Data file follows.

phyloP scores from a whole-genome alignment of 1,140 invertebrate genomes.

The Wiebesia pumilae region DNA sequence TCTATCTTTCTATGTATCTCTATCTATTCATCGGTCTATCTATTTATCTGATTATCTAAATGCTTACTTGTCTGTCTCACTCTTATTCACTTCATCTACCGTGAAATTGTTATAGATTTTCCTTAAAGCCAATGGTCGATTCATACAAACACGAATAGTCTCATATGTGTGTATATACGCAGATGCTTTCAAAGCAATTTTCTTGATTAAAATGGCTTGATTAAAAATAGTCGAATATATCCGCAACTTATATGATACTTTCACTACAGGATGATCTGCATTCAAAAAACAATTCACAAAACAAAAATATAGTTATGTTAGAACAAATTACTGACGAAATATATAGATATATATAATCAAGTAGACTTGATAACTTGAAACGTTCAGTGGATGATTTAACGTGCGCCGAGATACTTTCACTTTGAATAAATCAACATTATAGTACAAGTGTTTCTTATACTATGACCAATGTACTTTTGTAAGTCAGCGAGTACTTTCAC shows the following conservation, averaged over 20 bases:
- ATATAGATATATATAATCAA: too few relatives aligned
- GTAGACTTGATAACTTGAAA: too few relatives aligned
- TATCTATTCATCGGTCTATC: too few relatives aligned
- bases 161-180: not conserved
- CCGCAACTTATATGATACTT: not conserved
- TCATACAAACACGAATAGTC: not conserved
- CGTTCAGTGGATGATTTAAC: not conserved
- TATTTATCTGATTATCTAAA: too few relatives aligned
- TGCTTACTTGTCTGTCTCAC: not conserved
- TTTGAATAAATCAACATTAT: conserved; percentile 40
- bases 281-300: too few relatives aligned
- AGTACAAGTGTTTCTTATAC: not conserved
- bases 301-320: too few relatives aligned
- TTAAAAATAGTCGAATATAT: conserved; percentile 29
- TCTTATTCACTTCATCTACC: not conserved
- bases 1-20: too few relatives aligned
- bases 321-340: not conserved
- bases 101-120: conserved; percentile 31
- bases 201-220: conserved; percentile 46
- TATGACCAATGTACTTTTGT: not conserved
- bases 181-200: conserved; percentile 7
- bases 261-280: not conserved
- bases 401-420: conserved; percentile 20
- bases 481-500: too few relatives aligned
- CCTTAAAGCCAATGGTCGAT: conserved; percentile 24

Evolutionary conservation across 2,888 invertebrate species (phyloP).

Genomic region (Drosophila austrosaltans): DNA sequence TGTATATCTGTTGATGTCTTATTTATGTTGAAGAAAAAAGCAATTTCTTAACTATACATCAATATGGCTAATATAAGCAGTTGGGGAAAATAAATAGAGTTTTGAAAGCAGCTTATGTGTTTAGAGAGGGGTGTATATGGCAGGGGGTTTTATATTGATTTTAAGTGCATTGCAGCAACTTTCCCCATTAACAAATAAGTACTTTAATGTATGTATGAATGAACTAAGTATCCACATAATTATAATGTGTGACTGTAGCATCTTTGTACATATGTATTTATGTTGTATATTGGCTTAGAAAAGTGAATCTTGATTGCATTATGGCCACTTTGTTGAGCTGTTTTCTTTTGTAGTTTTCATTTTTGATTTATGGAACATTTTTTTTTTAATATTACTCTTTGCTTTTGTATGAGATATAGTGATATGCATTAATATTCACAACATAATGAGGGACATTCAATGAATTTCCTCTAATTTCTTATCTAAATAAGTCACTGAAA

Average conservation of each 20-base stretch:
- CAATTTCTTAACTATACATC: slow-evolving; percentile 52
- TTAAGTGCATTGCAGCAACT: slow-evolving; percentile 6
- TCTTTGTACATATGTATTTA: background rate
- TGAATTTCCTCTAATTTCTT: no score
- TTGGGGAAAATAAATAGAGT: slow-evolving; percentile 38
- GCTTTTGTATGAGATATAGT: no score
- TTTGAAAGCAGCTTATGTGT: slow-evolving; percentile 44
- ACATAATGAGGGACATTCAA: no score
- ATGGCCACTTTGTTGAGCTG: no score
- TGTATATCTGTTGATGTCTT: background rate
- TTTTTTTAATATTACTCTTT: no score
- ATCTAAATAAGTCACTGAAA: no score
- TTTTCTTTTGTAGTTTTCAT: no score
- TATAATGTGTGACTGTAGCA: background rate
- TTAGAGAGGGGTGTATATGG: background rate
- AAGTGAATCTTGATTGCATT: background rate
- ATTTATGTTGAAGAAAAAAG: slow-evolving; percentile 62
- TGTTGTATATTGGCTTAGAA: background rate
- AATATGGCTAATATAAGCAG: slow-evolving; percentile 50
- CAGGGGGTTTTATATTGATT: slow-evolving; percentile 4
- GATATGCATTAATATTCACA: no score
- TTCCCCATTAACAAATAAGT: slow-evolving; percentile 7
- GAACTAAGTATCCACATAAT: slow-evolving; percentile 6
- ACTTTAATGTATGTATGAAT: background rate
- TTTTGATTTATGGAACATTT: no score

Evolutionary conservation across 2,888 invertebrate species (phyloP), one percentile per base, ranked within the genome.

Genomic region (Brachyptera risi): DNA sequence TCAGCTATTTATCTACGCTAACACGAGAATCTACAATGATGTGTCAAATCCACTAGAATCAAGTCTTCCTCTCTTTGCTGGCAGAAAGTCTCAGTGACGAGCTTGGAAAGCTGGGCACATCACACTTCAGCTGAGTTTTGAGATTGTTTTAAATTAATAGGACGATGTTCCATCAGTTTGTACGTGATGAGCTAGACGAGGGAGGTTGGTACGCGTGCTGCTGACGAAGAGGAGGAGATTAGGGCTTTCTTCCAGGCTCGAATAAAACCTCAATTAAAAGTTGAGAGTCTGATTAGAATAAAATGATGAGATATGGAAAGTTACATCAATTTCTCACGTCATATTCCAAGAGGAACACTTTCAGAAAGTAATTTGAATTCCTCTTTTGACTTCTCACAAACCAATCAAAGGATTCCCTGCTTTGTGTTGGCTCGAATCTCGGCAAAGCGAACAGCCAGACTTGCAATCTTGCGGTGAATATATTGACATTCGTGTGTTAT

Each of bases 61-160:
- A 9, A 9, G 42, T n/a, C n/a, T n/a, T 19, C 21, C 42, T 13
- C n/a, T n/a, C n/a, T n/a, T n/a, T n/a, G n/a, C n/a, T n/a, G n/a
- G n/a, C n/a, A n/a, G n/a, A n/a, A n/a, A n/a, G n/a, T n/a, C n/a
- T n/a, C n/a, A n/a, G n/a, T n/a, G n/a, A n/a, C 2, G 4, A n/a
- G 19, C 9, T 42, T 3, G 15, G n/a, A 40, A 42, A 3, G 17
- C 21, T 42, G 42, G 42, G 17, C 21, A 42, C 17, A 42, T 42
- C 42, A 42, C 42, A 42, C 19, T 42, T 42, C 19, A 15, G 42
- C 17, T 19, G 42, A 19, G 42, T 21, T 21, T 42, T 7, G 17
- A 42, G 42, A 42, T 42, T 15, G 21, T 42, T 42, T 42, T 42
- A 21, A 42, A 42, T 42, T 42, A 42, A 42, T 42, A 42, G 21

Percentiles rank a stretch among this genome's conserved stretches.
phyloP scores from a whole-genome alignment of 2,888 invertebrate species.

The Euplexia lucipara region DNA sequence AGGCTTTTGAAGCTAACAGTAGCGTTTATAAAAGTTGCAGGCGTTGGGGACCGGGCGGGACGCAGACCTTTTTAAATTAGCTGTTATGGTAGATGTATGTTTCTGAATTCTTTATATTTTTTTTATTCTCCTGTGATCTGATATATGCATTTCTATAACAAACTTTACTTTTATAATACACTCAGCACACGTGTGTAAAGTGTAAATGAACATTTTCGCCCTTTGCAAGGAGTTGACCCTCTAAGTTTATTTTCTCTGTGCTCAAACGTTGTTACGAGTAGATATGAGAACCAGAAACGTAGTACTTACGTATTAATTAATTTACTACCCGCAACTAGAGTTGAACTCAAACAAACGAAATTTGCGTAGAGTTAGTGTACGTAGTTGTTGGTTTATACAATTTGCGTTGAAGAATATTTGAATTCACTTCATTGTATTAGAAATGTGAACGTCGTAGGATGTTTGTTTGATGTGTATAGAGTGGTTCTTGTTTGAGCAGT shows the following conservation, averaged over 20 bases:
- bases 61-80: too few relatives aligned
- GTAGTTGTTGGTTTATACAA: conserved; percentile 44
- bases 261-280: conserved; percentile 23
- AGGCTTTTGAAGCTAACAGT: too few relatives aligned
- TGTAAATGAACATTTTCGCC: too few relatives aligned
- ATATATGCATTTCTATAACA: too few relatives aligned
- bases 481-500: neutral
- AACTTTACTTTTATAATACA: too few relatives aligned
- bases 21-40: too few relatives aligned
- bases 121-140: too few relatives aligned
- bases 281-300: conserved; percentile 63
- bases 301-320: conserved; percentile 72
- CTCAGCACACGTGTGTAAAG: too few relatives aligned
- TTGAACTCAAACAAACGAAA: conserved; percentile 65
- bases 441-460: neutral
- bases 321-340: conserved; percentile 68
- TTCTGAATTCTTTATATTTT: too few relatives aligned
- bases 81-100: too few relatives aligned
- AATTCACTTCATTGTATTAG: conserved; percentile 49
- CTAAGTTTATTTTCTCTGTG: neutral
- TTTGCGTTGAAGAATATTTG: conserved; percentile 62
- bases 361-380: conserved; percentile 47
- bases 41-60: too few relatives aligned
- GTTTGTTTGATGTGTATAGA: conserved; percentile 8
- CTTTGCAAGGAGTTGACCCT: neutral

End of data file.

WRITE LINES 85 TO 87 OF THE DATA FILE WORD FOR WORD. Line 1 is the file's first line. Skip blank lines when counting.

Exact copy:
- TTGAACTCAAACAAACGAAA: conserved; percentile 65
- bases 441-460: neutral
- bases 321-340: conserved; percentile 68